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Savings Accounts Could Lift People with Disabilities from Poverty

Sen. Sara Gelser wants Oregon to quickly take advantage to changes in the federal tax code that allows people with disabilities to use special 529 accounts already available for college savings. People could use these accounts to save for basic needs without running afoul of the $2,000 assets cap for federal benefits.
April 3, 2015

The Senate Human Services Committee passed Senate Bill 777 on Thursday, which creates a way for people with disabilities to climb out of poverty without losing their federal disability benefits.

SB 777 is Oregon’s version of the federal Achieving a Better Life Experience, or ABLE, Act, which sets up federal 529 savings accounts -- traditionally used for college savings -- and allows people with disabilities to use these dollars to pay for education, healthcare, transportation, housing and other disability-related expenses. Interest would be tax-free.

Federal benefits from food stamps to Social Security disability for years have capped a recipient’s assets at $2,000 to be eligible. While that might be an important marker for temporary relief, for people with a lifetime of assistance, it has the effect of pushing them to live at the margins.

At a press conference, Joey Razzano told reporters that she had to remove her daughter Jade from her will and take money out of a trust fund set up for her other children, because the girl, who has Rhett’s Syndrome, could lose support from the federal government once she turns 18. “Sitting in a lawyer’s office, writing my daughter out of my will was the most difficult day of my life,” Razzano said.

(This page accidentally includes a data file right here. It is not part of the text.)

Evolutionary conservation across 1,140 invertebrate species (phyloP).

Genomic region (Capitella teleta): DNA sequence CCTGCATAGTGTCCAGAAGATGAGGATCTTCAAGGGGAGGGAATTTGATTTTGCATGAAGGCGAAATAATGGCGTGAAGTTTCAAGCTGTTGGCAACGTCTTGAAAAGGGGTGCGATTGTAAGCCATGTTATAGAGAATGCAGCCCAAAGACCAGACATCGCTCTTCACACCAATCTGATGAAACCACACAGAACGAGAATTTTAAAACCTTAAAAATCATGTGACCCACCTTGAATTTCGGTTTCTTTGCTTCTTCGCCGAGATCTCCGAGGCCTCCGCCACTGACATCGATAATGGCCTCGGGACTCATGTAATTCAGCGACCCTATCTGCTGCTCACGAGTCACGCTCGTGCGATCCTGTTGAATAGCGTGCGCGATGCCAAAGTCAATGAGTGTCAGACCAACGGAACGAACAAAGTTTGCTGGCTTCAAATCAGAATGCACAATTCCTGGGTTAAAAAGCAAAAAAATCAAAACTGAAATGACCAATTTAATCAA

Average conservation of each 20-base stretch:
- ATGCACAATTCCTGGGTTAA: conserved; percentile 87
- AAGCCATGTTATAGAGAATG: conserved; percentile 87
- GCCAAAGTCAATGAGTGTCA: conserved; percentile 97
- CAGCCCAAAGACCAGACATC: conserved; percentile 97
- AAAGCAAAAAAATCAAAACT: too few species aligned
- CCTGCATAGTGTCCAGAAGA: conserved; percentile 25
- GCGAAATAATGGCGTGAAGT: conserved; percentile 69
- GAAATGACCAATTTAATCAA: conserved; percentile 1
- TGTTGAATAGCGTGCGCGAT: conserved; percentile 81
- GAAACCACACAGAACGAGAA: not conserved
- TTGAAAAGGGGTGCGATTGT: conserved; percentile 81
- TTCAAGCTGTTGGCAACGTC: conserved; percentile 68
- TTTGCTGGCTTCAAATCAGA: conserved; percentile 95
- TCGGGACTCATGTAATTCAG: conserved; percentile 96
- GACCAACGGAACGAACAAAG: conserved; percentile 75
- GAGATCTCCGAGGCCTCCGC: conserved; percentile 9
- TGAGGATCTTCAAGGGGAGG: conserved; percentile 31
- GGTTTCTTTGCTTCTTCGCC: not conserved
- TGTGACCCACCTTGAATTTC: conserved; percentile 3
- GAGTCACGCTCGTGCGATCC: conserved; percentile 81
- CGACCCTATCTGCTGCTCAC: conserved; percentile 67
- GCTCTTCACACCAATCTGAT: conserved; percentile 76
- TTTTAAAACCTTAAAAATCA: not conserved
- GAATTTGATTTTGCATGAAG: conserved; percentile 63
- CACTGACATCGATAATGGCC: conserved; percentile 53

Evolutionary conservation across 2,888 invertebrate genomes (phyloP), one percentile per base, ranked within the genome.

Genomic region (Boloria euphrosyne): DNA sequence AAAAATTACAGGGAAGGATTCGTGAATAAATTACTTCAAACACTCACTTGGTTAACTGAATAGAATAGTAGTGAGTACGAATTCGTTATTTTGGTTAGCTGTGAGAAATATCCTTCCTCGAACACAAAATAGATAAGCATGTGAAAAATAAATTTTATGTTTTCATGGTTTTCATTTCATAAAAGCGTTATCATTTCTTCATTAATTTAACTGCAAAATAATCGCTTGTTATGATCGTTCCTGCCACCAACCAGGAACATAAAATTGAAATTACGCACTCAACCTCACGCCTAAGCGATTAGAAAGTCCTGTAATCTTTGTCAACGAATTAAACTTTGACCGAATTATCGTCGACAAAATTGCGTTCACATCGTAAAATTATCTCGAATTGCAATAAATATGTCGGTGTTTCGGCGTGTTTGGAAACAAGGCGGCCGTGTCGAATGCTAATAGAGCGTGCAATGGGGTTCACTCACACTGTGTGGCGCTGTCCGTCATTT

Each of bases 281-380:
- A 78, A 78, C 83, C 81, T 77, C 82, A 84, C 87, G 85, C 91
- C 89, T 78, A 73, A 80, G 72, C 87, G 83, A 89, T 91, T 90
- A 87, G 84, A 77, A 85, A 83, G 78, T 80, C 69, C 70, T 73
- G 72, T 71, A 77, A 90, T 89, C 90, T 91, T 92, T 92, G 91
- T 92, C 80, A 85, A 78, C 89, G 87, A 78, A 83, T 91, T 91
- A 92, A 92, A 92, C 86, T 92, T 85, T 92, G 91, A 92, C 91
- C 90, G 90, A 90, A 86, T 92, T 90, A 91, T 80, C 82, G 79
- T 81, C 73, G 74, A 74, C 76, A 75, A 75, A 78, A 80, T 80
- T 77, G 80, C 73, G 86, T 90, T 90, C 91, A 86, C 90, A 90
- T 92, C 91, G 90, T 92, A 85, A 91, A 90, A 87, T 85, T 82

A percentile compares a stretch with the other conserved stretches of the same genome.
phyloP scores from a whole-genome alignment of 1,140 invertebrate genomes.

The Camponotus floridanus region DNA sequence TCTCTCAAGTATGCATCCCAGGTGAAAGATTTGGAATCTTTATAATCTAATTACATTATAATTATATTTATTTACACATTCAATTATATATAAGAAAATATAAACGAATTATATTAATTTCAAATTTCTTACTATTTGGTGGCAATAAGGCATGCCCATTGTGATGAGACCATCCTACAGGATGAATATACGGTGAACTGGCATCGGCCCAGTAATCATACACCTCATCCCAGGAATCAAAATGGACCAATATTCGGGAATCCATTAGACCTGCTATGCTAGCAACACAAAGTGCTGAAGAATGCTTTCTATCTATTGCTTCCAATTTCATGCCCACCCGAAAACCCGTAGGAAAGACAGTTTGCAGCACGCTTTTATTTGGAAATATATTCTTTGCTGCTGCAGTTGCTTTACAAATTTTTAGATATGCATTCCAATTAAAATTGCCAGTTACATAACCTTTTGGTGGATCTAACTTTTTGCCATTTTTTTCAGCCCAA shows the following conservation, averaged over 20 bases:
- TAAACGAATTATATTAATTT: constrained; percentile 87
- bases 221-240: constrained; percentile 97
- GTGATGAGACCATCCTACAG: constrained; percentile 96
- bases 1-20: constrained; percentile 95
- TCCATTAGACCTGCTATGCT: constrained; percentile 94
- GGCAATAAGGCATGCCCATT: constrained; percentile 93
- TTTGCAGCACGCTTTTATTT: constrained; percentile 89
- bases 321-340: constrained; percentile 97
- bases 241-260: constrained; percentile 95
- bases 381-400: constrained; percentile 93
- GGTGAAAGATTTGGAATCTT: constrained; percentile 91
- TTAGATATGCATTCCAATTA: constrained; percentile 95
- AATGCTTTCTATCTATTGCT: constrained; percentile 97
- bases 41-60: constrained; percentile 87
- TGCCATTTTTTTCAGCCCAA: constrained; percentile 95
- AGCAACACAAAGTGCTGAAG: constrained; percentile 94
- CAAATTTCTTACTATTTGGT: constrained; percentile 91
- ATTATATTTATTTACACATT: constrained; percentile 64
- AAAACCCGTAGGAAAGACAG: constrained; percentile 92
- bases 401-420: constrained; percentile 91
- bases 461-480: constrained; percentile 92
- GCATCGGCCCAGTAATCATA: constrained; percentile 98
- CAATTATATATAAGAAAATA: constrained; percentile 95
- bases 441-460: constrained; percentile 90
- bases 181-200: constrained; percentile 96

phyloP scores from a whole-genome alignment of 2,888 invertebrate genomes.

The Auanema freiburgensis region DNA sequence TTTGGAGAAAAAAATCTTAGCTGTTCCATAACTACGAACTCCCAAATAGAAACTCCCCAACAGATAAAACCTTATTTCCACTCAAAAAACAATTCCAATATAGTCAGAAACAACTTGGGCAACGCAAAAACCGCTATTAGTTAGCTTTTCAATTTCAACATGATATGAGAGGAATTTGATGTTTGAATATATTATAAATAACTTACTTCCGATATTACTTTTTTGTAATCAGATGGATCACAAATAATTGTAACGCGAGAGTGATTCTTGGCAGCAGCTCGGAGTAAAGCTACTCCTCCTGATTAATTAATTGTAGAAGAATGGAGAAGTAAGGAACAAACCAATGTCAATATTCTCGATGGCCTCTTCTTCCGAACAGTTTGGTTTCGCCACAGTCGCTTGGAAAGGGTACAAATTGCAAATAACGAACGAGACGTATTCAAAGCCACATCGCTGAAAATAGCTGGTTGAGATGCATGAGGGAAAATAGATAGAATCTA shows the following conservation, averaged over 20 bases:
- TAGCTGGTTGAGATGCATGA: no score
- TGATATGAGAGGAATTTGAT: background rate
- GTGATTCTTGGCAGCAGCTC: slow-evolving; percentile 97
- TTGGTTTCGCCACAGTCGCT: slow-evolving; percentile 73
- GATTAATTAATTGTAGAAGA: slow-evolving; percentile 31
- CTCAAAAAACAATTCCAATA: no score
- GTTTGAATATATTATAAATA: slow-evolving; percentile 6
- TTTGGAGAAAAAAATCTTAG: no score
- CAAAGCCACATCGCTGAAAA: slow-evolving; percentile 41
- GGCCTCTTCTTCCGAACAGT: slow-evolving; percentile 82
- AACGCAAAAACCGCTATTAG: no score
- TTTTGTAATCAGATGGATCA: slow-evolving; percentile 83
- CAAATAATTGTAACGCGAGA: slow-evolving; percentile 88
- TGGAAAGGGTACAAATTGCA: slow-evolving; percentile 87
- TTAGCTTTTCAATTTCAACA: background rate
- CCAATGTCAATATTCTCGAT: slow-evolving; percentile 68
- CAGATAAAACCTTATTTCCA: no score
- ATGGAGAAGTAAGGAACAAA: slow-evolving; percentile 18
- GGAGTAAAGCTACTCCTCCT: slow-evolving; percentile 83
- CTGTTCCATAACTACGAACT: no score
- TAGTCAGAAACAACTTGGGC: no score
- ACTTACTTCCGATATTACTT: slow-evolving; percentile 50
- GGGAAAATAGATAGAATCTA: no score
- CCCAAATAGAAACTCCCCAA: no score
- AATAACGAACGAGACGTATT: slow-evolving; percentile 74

The 529 accounts provide a way for middle-class families to support their loved ones who have special needs without risking the loss of federal benefits. Account-holders can place up to $14,000 a year in these accounts, for a total of $100,000 without losing disability payments. Even if they exceed the cap, they will not lose their Medicaid benefits.

In addition to money they might receive from family support, the accounts can help people with a disability who are working to keep their earned income without losing their benefits.

Disability rights activist Ross Ryan said SB 777 would allow him to save money for a new car and let him to get to work, visit his girlfriend and participate in the community from his home in Mount Angel, which has limited public transportation. “This new bill would allow us to save money for the things we need to do,” said Ryan, who has his eye on a Nissan hybrid.

The federal ABLE Act was a rare bipartisan measure that passed Congress last year, but for people to use the accounts states such as Oregon must pass their own laws. Sen. Sara Gelser, D-Corvallis, who has a son with a disability and has been a key legislative champion of people with special needs, quickly took up the mantle. Her bill, SB 777, would make Oregon just the second state after Virginia to take advantage of the new tax code.

SB 777 directs State Treasurer Ted Wheeler to work out the details of the program.

Gelser was joined with support from the House by Rep. Cedric Hayden, R-Cottage Grove, who also has a child with a disability. “People with disabilities come from all walks of life. I don’t think I could see it as a partisan issue,” Hayden told reporters. It took the federal government eight years to pass the ABLE Act, while Oregon is seizing the opportunity in just months. “We in Oregon don’t want to wait another eight or nine years for this to pass.”